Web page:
HOUSTON — Update: The Houston Solid Waste Management Department didn't respond to KHOU's requests for comment before this story aired. But the following day, July 31, Director Harry Hayes released a statement on social media. Read it below.
If the City of Houston missed your regularly scheduled recycling or trash pick-up this year, consider the time its fleet spent in the shop rather than on the road.
The Solid Waste Management Department logged 4,231 breakdown hours on its fleet from January to July.
City records reveal a wide range of problems from radiator leaks, hydraulic leaks and engines that leak oil, to busted hoses and trucks dangerously shutting down on the freeway.
Drivers noted the problems in handwritten daily logs. One employee pleaded to get the "fix right" and "get the issues over with." Another requested his truck be taken to "outside service quickly" to make repairs.
Records show the worst part of town for trucks going down is the southeast side, which logged 1,424 breakdown hours for the first half of the year.
One of the most alarming cases was Memorial Day week when truck 44512 broke down every day, according to the driver’s daily logs.
It was not just one breakdown per day, but three times that Tuesday, three times on Wednesday when "the truck started smoking," and four times on Thursday and Friday.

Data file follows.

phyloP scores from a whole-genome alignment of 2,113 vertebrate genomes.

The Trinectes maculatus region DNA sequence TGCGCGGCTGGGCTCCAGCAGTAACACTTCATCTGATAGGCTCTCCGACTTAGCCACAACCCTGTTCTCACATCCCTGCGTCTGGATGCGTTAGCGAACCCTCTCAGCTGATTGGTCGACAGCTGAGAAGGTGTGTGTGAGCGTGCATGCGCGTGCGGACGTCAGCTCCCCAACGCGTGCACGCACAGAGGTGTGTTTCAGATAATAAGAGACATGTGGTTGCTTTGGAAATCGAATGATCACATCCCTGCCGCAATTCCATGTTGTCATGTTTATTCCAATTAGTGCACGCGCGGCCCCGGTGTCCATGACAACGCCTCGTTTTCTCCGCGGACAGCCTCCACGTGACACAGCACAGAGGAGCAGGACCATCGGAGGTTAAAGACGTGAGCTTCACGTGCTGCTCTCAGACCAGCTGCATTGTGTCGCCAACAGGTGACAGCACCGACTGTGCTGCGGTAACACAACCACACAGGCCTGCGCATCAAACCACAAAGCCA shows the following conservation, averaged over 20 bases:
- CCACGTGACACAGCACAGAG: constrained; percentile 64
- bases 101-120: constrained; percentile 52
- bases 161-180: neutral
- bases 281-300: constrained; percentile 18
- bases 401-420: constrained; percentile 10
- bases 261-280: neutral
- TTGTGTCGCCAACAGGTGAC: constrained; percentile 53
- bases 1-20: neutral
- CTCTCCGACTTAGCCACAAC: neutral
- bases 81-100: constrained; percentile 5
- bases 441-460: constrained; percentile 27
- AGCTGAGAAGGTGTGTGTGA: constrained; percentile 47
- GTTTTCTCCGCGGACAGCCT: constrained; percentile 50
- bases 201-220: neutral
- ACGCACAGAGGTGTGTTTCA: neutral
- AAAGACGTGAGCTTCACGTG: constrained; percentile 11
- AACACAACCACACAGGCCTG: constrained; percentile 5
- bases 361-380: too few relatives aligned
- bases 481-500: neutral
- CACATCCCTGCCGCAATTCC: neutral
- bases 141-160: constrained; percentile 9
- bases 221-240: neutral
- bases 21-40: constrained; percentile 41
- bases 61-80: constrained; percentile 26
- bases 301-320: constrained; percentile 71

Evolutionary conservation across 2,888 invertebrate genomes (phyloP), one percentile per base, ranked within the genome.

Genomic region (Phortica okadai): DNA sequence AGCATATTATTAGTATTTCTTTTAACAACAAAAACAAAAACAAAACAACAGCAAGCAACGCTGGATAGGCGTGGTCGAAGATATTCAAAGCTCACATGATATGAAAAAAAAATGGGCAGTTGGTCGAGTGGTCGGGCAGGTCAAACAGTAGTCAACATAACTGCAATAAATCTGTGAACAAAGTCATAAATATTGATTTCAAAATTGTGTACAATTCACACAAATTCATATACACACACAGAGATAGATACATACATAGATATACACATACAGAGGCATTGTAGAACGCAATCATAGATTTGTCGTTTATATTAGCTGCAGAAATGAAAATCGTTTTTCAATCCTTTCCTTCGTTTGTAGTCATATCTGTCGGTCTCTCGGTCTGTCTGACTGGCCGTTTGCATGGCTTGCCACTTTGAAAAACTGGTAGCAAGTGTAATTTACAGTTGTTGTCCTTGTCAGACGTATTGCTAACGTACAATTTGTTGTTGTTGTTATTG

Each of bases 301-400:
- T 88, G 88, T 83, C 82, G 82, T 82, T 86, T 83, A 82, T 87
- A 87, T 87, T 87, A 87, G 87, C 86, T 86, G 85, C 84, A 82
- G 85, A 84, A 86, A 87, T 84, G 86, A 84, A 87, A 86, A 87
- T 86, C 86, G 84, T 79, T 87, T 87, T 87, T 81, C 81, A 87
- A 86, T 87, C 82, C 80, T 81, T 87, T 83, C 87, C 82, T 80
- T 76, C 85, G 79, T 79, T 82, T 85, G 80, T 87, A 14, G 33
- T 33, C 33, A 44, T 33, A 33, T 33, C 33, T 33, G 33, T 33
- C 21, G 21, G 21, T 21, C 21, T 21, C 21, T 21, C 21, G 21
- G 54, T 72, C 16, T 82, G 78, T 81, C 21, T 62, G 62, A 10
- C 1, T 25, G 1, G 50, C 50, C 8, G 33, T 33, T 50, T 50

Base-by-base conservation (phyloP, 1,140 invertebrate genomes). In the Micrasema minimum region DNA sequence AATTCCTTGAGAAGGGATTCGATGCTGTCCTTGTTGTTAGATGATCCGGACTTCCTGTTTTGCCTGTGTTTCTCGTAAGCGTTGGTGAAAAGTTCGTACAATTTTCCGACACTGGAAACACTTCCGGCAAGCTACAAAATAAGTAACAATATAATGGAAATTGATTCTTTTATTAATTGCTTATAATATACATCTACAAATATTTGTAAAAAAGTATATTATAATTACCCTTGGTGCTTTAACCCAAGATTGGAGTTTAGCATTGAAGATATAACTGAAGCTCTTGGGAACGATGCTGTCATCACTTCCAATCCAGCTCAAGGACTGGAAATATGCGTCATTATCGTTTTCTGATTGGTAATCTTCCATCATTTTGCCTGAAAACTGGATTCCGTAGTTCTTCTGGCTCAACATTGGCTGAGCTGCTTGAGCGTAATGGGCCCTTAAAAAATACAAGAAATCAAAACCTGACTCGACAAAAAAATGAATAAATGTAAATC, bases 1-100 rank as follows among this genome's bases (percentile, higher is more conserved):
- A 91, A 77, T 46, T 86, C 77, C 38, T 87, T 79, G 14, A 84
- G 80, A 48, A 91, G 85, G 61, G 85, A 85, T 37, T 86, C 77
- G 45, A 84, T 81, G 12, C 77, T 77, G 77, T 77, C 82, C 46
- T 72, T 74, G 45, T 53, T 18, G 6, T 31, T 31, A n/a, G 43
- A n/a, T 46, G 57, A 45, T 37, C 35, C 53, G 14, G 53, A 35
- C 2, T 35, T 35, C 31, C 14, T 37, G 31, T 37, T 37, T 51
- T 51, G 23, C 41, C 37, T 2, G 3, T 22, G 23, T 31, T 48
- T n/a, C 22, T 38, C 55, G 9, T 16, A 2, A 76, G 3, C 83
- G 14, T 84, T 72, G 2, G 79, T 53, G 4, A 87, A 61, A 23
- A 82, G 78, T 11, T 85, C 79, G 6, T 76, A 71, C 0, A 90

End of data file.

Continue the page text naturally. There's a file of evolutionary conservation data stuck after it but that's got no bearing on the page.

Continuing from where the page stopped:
Victor Ayers, director of the Houston Fleet Management Division, declined to comment through a spokesperson.
"Our leadership has expressed that our department is in the peak of its busy season and will not have time to accommodate a (city garage) walk-through for footage or interview at this time," Deputy Assistant Director Marchelle Cain said in an e-mail.
The Houston Solid Waste Management Department did not respond to e-mails asking for information on whether the city has purchased new trucks and, if so, how many and when they will arrive.
Director Harry Hayes released a statement on social media that says, in part:
“The Administration, having properly addressed other decades-old deferred financial and operational issues, has undertaken an equipment replacement program for the Solid Waste Management Department, investing over $26 million since last spring. The investment will replace more than 155 operating units. Since January of this year, nearly 40 units have been received and placed in service. 14 units are scheduled to arrive this month, July, with another 69 arriving through the end of November. The final order from the $26 million capital infusion will be ordered by August 1st of this year and arrive in early spring 2020.”
Records show repairs for breakdown and driver-reported problems totaled $1.9 million from January to July. That amount is nearly half of $3.9 million the city spent on all maintenance for its fleet of solid waste trucks.
The out-of-service numbers add to the problems of an agency already embroiled in controversy for its recycling program. KHOU 11 Investigates analyzed city data and discovered at least 2.6 million pounds of recyclables were sent to the dump from January to June.
An internal city audit on the policy violations is expected to be completed soon.
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